The stewards’ report recounts that: “At the top of the stretch, #13 Ground Force drifts in and brushes #6 Bound By Humor, in tight quarters on the rail.
“Those two continue to race close with light brushing, and inside the sixteenth pole, #6 Bound By Humor, under a left handed crop, shifts out bumping #13 who in turn bumps #12 Wee Freudian on the outside.
“Bound By Humor is turned out with that contact and R. Maragh makes a strong effort to straighten, taking off #13 and finishing to the wire.
“In the judgment of the stewards, the contact between these three horses did not alter the finish of the race. The race was declared Official as is.”
A few observations. In our view, #13 came in slightly at the top of the stretch initiating the contact, and the two indeed proceeded down the lane exchanging bumps. But here’s where it gets a little dicey.
Yes, Maragh did make a strong effort to straighten, but as far as his mount “turning out with the contact,” whose fault was that if not his own, the product of Bound By Honor‘s reacting to the whip?
Maragh doesn’t get points for making an effort to straighten his mount; he’s bound to make an effort to straighten his mount. And where did this leave third finisher Wee Freudian?
On the outside looking in.
Ground Force was “Bumped late and forced into Wee Freudian,” is how the official footnote reported the incident. That’s the way we interpreted the events, too.
And that apparently also was the way that Michael Sternklar saw it. Sternklar, the owner of Wee Freudian, is appealing the non-disqualification.
Now here’s the issue. Wee Freudian, who, ironically, was in an oft-repeated bumping match with Ground Force on the backside, nevertheless was an apparent victim of the non-disqualification.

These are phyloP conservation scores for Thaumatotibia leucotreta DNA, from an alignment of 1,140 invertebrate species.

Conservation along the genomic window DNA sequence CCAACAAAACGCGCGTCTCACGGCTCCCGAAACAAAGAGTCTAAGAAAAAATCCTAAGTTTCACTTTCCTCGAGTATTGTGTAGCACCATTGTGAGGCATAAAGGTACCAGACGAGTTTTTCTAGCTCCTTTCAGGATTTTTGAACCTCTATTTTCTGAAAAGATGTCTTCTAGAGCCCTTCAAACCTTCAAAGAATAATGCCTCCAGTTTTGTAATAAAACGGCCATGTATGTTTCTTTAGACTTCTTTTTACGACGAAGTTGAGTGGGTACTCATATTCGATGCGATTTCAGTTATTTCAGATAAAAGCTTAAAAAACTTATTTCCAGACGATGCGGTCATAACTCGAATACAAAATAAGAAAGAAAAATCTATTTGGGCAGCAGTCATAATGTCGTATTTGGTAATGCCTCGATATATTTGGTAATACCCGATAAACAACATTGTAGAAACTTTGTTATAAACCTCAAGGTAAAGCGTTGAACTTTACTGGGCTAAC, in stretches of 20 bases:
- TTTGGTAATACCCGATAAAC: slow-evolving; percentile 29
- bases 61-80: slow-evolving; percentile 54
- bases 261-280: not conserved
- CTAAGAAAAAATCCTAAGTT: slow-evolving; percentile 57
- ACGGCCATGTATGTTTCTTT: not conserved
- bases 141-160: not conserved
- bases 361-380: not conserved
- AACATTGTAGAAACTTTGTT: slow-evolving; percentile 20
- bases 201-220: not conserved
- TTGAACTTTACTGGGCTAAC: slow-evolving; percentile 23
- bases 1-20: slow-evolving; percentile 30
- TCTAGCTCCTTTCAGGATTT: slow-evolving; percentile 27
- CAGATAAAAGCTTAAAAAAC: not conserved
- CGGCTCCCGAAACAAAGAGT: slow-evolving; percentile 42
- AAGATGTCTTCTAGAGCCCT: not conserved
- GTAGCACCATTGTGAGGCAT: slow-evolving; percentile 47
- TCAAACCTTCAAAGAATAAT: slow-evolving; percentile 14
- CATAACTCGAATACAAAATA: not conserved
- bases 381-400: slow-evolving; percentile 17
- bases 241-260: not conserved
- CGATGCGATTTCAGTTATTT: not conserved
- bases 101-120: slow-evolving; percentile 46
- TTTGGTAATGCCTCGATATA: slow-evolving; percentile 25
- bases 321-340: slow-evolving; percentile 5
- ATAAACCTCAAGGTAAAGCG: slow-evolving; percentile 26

The #6 and the #13 battled it out in close quarters through the stretch. The #13 started it, but when the #6 retaliated, justified or not, in the rough and tumble incident that he caused, the #12 was compromised.
The stewards ruling concluded that the contact “did not alter the finish of the race.”
That judgment call can be justly argued, but the half length margin between the first and second finisher, and the second and third finisher, probably is what got Maragh off the hook and Bound By Honor the money. Had it been closer, it would have been different--and possibly adjudicated differently.
It’s extremely unlikely that the State Racing and Wagering Board will reverse the stewards ruling, reasoning that the stewards judgment call was the correct one under the circumstances.
Conspiracy theorists, believing that the judges did not want to render a negative decision because $1.2 million of Pick Six money was at stake, actually have it backwards.
A disqualification would have resulted in no one hitting the Pick Six--nine bettors hit the wager for $88,000 each--and given the trend of Pick Six wagering this meet, bettors would have spent about $4 million chasing the carryover.
Saturday night’s non-disqualification had lots of players walking around town scratching their heads saying they couldn't believe that their number wasn't taken down. Those fans and Sternklar both.